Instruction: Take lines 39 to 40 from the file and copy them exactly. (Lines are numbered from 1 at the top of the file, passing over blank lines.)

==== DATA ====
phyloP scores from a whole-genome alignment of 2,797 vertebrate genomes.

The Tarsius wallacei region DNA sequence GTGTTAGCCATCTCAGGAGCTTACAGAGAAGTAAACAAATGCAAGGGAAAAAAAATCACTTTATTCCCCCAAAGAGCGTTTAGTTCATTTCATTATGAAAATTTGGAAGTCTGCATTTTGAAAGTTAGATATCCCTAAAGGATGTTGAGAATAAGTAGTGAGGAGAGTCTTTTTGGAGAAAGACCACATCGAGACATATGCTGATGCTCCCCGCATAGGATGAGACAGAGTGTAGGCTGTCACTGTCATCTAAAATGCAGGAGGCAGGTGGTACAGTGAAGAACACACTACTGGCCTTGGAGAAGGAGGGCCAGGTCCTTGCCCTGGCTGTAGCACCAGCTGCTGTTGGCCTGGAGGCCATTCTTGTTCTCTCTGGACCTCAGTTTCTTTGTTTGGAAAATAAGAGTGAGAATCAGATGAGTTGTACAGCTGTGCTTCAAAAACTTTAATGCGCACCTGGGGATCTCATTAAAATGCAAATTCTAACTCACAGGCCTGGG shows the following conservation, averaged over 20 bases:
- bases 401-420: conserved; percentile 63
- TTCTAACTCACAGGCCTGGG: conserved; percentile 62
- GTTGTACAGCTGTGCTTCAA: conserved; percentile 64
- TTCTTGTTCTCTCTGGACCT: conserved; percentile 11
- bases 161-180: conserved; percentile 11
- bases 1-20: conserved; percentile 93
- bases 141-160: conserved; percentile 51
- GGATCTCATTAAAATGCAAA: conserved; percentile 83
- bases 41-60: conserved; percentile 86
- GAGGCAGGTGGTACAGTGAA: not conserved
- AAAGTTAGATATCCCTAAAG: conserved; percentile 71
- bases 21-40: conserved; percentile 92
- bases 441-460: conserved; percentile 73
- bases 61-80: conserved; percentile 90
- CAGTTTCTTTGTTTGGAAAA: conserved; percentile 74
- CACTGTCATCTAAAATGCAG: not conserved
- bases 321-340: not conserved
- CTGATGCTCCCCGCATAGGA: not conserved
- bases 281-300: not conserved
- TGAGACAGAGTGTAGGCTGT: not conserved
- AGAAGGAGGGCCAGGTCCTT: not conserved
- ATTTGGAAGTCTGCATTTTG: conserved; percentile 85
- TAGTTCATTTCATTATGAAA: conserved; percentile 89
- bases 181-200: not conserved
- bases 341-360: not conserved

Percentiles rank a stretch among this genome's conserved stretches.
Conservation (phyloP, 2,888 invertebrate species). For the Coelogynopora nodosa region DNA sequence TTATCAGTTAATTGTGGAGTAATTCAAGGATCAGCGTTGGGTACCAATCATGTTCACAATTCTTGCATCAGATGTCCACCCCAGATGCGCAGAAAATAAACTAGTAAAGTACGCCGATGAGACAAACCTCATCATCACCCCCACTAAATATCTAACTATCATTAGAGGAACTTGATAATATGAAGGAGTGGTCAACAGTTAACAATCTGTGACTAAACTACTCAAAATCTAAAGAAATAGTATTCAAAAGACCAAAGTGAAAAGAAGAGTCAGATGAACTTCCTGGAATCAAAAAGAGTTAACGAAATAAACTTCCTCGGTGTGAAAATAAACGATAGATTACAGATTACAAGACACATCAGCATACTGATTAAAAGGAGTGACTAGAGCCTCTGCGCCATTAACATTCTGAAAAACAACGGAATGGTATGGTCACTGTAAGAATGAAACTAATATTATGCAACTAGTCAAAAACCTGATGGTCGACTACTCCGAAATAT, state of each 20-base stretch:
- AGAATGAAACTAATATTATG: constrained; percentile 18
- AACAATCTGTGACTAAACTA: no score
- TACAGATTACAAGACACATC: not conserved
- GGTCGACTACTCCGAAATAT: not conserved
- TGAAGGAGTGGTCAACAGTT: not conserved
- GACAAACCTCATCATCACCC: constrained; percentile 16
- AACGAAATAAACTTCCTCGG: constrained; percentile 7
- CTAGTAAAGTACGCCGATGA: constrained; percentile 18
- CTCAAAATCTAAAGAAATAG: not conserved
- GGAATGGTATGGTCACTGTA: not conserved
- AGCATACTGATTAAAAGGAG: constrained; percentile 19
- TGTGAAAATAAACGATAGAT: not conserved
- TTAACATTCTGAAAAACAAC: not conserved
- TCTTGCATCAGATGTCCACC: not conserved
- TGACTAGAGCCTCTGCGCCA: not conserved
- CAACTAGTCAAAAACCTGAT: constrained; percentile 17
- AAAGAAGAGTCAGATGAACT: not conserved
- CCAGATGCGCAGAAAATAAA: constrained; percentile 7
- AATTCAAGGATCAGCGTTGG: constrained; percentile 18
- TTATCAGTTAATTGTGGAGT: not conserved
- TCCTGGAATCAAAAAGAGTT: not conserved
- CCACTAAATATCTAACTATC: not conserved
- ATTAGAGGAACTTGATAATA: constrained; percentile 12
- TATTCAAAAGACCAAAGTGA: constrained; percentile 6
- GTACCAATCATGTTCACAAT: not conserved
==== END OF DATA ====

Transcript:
- GGAATGGTATGGTCACTGTA: not conserved
- AGCATACTGATTAAAAGGAG: constrained; percentile 19